"It's one thing to feel satisfied to know something about your heritage, it's another to claim it," said Ms. Duncan, a writer in Manhattan. "There's a kind of checkmateness to the DNA."
The family's 11 castles, Ms. Duncan noted, were obtained with the proceeds of her African ancestors' labor. Perhaps they could spare one for her great-great-great-grandfather's black heirs? In case the paper records she had gathered were not persuasive, she invited male family members to take a DNA test that can identify a genetic signature passed from father to son. So far, no one has taken her up on the offer. Her appeal, Ms. Duncan said, is mostly playful. Less so is her insistence that the Scots stop referring to their common ancestors as simply "Virginia and West India merchants."
"By acknowledging me, the Scots are beginning to acknowledge that these guys were slaveholders," she said.
Other slave descendants, known as the Freedmen, see DNA as bolstering their demand to be reinstated as members of the Indian tribes that once owned their ancestors. Under a treaty with the United States, the "Five Civilized Tribes" — Choctaws, Chickasaws, Creeks, Seminoles and Cherokees — freed their African slaves and in most cases made them citizens in the mid-1800's. More recently, the tribes have sought to exclude the slaves' descendants, depriving them of health benefits and other services.
At a meeting in South Coffeyville, Okla., last month, members of the Freedmen argued that DNA results revealing their Indian ancestry underscore the racism of the tribe's position that their ancestors were never true Indians.
"Here's this DNA test that says yes, these people can establish some degree of Indian blood," said Marilyn Vann, a Cherokee Freedwoman who is suing for tribal citizenship in federal court. "It's important to combat those who want to oppress people of African descent in their own tribe."
As the assets of some tribes have swelled in the wake of the 1988 federal law allowing them to build casinos, there has been no shortage of petitioners stepping forward to assert their right to citizenship and a share of the wealth. Now, many of them are wielding genetic ancestry tests to bolster their claim.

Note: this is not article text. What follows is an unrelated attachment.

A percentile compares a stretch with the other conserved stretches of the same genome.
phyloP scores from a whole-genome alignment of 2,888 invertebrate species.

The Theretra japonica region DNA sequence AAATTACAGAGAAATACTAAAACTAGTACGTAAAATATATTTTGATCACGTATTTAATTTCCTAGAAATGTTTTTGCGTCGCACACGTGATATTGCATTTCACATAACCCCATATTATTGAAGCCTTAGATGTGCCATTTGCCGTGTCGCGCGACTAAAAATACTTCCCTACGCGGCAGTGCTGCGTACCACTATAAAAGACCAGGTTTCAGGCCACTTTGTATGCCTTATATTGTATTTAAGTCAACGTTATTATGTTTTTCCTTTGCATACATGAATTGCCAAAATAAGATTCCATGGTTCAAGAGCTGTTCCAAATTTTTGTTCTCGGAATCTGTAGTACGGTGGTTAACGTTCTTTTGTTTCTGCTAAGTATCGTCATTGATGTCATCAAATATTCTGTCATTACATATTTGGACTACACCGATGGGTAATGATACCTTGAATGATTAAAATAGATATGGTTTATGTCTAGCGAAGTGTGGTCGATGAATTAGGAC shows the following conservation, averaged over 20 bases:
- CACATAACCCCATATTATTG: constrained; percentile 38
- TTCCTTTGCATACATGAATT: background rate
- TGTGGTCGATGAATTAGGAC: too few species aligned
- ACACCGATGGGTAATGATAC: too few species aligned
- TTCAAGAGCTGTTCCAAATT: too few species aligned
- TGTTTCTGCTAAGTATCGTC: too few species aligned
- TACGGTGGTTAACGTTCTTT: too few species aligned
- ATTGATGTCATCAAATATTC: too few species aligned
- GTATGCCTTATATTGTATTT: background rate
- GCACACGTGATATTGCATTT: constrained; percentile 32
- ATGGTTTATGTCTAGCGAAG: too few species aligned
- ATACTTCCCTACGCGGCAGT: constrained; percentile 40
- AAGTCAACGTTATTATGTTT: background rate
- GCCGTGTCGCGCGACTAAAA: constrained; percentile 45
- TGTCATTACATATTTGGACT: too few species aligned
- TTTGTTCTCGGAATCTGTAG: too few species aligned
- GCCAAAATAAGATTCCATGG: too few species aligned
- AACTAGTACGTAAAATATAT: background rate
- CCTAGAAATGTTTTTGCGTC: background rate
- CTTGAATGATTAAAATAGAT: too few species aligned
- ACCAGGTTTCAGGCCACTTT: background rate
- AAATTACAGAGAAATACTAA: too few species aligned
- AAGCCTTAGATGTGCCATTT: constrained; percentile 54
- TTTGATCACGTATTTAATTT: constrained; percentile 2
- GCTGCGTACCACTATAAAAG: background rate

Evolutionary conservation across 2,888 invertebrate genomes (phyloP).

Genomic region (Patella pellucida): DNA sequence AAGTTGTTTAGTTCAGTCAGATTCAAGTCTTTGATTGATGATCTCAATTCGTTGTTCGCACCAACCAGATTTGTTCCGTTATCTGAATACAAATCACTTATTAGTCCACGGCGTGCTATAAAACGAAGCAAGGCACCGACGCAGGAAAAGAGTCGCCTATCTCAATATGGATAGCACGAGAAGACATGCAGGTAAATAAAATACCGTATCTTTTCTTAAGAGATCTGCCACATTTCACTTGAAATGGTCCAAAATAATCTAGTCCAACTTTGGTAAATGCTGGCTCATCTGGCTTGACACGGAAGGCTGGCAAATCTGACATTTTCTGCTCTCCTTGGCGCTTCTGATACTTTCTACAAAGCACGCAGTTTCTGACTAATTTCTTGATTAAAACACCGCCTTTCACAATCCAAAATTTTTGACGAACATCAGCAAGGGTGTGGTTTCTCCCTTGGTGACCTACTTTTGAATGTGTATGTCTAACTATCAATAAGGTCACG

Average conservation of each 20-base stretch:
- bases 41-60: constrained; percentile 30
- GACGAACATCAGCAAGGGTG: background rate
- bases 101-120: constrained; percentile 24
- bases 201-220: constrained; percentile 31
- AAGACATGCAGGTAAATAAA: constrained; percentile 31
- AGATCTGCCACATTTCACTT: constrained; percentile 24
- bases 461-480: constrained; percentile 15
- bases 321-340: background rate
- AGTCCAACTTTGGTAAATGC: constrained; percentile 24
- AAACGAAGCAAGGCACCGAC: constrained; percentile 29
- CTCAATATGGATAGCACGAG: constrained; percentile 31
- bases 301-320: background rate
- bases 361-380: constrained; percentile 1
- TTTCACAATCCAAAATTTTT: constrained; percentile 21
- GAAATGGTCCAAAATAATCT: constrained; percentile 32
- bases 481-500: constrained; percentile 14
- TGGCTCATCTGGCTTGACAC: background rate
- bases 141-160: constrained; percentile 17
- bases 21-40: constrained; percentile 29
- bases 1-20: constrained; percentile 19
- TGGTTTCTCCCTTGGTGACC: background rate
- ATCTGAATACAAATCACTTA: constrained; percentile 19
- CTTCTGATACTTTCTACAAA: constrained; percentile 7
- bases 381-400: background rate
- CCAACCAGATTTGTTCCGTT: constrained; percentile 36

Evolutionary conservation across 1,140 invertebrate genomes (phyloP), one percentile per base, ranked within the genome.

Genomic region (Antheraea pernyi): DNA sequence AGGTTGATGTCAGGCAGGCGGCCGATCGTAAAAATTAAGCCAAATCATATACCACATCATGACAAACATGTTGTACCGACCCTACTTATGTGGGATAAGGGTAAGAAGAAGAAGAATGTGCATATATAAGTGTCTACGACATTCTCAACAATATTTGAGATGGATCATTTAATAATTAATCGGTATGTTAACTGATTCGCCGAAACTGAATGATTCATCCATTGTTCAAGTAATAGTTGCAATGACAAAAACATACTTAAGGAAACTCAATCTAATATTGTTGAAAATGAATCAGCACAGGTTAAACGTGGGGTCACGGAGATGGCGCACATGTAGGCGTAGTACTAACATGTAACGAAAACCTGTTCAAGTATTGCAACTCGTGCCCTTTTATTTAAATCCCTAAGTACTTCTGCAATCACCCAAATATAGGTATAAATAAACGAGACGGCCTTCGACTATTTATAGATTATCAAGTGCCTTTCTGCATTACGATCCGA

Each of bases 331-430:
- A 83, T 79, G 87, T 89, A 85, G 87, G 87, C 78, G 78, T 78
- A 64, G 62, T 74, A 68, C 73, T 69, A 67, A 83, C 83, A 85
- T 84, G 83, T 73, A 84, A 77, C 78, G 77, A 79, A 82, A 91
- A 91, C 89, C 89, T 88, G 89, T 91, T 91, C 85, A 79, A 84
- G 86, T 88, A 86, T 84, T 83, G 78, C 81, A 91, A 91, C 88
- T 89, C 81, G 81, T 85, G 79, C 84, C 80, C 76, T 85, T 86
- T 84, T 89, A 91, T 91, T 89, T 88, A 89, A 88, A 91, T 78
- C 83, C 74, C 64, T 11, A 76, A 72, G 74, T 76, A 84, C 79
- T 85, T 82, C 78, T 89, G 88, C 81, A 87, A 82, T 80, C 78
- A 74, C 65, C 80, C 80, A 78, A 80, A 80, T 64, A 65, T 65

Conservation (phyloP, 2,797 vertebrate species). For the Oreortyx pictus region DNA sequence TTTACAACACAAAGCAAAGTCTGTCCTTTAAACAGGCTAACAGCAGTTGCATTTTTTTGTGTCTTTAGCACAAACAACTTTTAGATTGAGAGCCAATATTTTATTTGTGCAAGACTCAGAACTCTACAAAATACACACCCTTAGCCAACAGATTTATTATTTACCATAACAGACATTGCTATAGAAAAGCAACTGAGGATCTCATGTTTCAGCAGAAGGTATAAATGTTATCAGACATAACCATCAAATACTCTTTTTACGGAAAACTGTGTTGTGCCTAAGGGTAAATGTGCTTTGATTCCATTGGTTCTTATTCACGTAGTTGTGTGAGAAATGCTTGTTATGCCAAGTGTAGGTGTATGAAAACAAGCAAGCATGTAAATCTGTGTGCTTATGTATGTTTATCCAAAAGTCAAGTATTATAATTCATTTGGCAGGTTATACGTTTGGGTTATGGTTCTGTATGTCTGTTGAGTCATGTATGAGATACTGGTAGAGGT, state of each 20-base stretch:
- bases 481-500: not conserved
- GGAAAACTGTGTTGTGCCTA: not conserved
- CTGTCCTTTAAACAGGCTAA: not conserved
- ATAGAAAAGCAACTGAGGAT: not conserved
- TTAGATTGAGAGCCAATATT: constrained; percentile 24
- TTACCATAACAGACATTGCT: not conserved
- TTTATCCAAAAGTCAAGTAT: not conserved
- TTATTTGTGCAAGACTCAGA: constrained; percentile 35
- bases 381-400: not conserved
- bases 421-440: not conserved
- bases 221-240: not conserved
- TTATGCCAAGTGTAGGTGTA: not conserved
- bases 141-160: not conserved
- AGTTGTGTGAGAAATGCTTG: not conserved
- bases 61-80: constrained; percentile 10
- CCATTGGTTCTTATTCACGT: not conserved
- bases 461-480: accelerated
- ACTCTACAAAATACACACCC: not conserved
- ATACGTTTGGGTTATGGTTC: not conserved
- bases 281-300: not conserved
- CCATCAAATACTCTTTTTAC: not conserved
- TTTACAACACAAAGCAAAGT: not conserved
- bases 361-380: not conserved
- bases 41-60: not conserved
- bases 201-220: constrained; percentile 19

"It used to be 'someone said my grandmother was an Indian,' " says Joyce Walker, the enrollment clerk who regularly turns away DNA petitioners for the Mashantucket Pequot tribe, which operates the lucrative Foxwoods Resort Casino in Connecticut. "Now it's 'my DNA says my grandmother was an Indian.' "
Recognizing the validity of DNA ancestry tests, some Indians say, would undermine tribal sovereignty. They say membership requires meeting the criteria in a tribe's constitution, which often requires documenting blood ties to a specific tribal member. DNA tests cannot pinpoint to which tribe an individual's ancestor belonged.
But if tribes are perceived as blocking legitimate DNA applicants to limit payouts of casino money, experts say, it could damage their standing to enforce the treaties conferring the financial benefits so many covet.
"Ancestry DNA tests are playing a part in the evolution of what the American public thinks matters," said Kim Tallbear, an American Indian studies professor at Arizona State University. "And tribes are dependent on the American public's good will, so they may have to bend."
Under no such pressure, Israeli authorities have so far denied John Haedrich what he calls his genetic birthright to citizenship without converting to Judaism. Under Israel's "law of return," only Jews may immigrate to Israel without special dispensation.
Mr. Haedrich, a nursing home director who was raised a Christian, found through a DNA ancestry test that he bears a genetic signature commonly found among Jews. He says his European ancestors may have hidden their faith for fear of persecution.
Rabbis, too, have disavowed the claim "DNA, schmeeNA," Mr. Haedrich, 44, said the rabbi at a local synagogue in Los Angeles told him when he called to discuss it.
Undeterred, Mr. Haedrich has hired a lawyer to sue the Israeli government. As in America, he argues, DNA is widely accepted as evidence in forensics and paternity cases, so why not immigration?
"Because I was raised a gentile does not change the fact that I am," Mr. Haedrich wrote in a full-page advertisement in The Jerusalem Post, "a Jew by birth."
Shonda Brinson, an African-American college student, is still trying to figure out how best to apply her DNA results on employment forms.
In some cases, she has chosen to write in her actual statistics — 89 percent sub-Saharan African, 6 percent European and 5 percent East Asian. But she figures her best bet may be just checking all relevant boxes.
"That way, of the three categories they won't be able to determine which percentage is bigger," Ms. Brinson said.
05-25-2006, 01:29 AM
this is going too far. it's not even about a virtue or ideal of any kind... just looks like folks trying to pimp the system for whatever they can get out of it.